What is DVD Aspect Ratio?
DVD Aspect Ratio refers the ratio of an image with regards to its width and height as it is presented or projected on a display medium like TV and computer screens. In video format, the image display involved is done through thousands or millions of digital pixels depending on the video source and video display device. These image pixels are sometimes referred to as video dimensions with figures representing the width and height. Different dimensions or aspect ratios are used for different purposes. Standard television sets and computer monitors typically have lower video dimensions and/or video aspect ratios.
DVD or video aspect ratios are expressed in two numbers separated by a colon in between. The first number represents the video’s width size and the second number represents the height size of the same video. The most common DVD aspect ratio is 4:3 with 4 as the width and 3 as the height. This aspect ratio is used in standard televisions sets and generic computer monitors. Newer televisions sets with wider screens typically have aspect ratios of 16:9. In this case, although the actual image size may be the same, the display medium will stretch the image out to conform to the wider 16:9 aspect.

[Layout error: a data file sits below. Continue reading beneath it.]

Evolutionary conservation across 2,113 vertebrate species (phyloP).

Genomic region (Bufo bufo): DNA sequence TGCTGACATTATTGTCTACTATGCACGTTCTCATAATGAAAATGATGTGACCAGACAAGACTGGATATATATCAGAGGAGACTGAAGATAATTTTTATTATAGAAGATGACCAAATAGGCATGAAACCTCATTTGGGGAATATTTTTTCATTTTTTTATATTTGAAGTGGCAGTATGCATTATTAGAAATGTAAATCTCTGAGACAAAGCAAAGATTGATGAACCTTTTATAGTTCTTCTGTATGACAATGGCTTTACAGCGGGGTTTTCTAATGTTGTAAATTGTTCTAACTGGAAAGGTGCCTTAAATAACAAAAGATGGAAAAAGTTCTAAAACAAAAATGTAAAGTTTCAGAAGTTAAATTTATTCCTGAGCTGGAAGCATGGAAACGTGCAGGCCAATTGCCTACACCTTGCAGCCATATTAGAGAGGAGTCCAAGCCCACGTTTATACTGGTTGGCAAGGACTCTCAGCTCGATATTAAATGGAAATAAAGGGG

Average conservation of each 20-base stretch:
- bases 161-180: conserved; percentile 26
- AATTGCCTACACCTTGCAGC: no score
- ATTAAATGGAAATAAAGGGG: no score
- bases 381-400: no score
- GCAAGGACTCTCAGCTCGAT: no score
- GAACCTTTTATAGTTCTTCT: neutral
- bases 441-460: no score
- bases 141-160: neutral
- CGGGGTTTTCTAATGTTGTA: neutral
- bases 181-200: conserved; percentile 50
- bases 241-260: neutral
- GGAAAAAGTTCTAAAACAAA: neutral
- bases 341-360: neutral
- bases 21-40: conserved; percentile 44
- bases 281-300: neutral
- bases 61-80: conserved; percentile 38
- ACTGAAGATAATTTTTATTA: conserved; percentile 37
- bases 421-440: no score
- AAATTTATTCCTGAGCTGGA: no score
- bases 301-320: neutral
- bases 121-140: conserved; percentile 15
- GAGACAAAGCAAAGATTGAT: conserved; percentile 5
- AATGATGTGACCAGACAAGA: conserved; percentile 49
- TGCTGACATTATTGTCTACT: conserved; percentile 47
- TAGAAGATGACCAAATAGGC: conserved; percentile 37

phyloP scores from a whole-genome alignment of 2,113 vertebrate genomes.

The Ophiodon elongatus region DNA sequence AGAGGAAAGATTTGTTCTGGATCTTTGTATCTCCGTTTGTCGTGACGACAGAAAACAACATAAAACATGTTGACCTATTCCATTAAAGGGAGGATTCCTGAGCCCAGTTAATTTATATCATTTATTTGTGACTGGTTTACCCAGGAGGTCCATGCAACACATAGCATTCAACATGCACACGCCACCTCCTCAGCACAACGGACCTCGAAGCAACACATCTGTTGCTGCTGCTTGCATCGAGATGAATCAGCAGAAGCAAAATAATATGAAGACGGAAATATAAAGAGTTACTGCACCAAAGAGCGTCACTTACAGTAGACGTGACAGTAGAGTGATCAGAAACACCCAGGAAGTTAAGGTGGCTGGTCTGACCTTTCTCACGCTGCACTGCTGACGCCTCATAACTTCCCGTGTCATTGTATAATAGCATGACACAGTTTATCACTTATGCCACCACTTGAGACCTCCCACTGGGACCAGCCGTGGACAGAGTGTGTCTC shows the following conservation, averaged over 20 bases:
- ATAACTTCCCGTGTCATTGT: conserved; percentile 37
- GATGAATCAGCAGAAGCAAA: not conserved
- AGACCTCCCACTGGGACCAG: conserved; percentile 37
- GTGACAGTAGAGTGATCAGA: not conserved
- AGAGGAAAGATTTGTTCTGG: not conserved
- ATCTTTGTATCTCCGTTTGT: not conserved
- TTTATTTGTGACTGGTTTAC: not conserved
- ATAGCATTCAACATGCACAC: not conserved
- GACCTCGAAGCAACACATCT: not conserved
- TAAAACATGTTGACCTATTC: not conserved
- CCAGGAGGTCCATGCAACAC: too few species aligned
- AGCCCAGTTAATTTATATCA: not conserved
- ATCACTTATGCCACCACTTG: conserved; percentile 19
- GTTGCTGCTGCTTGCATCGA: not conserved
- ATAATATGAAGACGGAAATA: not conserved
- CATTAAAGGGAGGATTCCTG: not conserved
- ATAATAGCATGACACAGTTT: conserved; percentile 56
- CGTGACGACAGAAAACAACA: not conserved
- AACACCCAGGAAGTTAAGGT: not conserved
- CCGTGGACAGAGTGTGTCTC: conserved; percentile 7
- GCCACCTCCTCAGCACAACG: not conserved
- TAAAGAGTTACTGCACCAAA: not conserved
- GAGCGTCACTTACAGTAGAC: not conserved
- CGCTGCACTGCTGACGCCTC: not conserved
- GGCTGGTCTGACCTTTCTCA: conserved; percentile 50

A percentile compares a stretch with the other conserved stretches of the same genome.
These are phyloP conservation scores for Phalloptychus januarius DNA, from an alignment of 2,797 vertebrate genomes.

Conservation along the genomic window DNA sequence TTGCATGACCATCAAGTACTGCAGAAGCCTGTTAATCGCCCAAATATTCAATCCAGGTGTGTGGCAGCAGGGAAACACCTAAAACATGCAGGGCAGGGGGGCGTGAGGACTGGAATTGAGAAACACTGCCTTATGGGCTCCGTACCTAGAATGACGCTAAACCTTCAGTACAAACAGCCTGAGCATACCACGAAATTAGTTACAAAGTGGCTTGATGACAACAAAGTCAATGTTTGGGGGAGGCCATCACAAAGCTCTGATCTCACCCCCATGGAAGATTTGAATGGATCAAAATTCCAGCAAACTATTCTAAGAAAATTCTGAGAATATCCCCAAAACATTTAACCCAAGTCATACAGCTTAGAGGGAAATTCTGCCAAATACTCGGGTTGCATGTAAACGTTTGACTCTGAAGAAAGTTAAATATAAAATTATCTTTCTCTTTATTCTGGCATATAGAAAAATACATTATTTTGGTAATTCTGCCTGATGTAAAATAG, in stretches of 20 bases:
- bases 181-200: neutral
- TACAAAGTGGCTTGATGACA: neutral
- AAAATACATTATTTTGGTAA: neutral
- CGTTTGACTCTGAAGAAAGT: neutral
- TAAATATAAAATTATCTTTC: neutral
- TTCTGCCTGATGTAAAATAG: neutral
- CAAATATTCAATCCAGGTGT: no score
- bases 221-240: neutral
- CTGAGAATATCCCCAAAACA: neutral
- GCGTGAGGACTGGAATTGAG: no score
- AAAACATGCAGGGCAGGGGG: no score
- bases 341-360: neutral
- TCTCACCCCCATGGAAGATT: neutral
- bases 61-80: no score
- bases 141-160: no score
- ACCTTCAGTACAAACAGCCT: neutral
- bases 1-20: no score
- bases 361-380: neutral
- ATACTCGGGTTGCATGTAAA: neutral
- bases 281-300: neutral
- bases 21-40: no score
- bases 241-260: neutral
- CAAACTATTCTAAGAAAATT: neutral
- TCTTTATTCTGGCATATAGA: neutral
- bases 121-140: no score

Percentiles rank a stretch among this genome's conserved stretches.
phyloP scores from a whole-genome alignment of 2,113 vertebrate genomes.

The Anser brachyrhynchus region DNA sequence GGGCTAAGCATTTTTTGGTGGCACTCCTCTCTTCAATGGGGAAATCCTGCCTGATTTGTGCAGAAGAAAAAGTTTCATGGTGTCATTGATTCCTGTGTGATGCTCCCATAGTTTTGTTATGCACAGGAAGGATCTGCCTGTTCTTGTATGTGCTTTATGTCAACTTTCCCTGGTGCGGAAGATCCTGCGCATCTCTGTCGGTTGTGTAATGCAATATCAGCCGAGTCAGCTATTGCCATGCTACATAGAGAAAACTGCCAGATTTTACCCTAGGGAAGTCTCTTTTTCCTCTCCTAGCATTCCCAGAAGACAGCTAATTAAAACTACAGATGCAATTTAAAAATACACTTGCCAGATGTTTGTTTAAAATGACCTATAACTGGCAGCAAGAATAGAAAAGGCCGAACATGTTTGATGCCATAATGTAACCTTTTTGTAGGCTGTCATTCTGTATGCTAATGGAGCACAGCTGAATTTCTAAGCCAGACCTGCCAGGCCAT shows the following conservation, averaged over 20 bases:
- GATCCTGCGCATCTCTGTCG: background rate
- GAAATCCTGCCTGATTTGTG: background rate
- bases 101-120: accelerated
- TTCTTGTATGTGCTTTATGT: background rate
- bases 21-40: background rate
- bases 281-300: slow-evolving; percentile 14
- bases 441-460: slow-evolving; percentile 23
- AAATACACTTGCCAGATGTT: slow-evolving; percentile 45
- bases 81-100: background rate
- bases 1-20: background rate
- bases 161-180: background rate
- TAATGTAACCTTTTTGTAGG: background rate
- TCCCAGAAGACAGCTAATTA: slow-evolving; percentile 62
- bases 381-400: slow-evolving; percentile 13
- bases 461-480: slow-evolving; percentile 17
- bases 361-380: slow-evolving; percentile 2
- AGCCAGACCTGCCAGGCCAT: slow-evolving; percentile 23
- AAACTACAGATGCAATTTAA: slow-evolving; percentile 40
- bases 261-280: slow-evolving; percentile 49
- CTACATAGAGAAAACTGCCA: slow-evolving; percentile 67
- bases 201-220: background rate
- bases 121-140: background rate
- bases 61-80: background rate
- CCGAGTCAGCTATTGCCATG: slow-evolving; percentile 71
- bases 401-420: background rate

But since DVD-quality videos are made from different formats and technologies, not all will have aspect ratios that match the ratios on the television or computer screens. Even if a particular DVD movie is designed for a wide screen aspect ratio, it may still adjust to the standard 4:3 ratio if played on a standard TV monitor. To address this concern, most DVD players have built-in software to give people options on how to display a particular video. Like in videos designed for the 16:9 aspect ratios, the image display will be “letterboxed” when using standard monitors that can only handle 4:3 aspect ratios. In this example, the video will still appear wider but the height dimension will not be able to fill out the entire screen resulting to black borders on the top and the bottom.